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Sunday, September 7, 2008

Crowdfunded journalism site raises $2,500 for story, a San Francisco website experimenting with a new business model for local news, has cranked up a notch after successfully raising US$2,500 from the community to cover the costs of a reporting team to check facts used in political advertisements.

The premise of the site is this:

Citizens suggest story ideas and pledge money towards stories they would like to see investigated and published. If a selected story idea raises the requisite funding, the site managers employ a journalist to research and write the story. This is not only the community setting the news agenda, but the community paying for it too.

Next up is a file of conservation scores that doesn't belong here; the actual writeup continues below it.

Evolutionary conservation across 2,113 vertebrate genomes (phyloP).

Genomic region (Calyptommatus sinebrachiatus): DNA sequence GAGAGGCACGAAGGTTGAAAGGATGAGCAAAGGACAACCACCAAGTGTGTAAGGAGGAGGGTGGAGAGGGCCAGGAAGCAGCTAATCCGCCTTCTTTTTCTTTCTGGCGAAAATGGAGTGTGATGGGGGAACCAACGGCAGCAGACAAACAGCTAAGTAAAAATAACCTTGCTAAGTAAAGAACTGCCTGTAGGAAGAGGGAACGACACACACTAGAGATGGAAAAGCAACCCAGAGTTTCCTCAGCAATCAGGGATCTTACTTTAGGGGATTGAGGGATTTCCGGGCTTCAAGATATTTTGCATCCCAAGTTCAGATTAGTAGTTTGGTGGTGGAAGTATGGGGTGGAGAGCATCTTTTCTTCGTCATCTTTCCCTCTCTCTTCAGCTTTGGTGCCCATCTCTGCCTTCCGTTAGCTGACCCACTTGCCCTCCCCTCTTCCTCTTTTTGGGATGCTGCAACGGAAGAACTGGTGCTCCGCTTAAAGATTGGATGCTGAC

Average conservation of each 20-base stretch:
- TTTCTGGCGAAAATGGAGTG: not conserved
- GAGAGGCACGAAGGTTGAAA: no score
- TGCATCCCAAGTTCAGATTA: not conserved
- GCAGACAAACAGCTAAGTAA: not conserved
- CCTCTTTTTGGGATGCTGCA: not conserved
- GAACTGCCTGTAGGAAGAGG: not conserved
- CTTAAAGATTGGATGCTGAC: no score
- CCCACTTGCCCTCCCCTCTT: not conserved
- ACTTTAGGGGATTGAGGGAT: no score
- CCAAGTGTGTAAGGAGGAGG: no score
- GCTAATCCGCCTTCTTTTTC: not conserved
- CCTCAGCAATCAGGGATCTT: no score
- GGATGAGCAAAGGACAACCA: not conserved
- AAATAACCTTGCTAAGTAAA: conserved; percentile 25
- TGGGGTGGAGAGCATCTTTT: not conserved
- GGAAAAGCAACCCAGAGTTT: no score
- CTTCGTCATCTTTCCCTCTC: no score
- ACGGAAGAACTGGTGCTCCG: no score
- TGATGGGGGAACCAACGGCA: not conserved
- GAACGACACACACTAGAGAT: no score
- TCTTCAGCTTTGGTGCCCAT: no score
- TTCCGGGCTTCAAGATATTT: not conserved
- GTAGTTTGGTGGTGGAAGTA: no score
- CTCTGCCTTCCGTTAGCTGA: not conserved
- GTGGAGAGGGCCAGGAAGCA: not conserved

Founder David Cohn talked to the New York Times about the concept.

“Spot Us would give a new sense of editorial power to the public,” said David Cohn, a 26-year-old Web journalist who received a $340,000, two-year grant from the Knight Foundation to test his idea. “I’m not Bill and Melinda Gates, but I can give $10. This is the Obama model. This is the Howard Dean model.”

Those campaigns revolutionized politics by using the power of the Web to raise small sums from vast numbers of people, making average citizens feel a part of the process in a way they had not felt before. In the same way, Spot Us hopes to empower citizens to be part of a newsgathering enterprise that, polls show, many mistrust and regard as both biased and elitist.

The site hasn't formally launched yet but there's been a fair amount of activity on its blog and wiki and it's definitely one to watch. The image below, taken from the blog, is a mock-up of what the site's homepage is likely to look like when it launches and there's also an example of a crowdfunded story about ethanol use in California, written by Wired reporter Alexis Madrigal.

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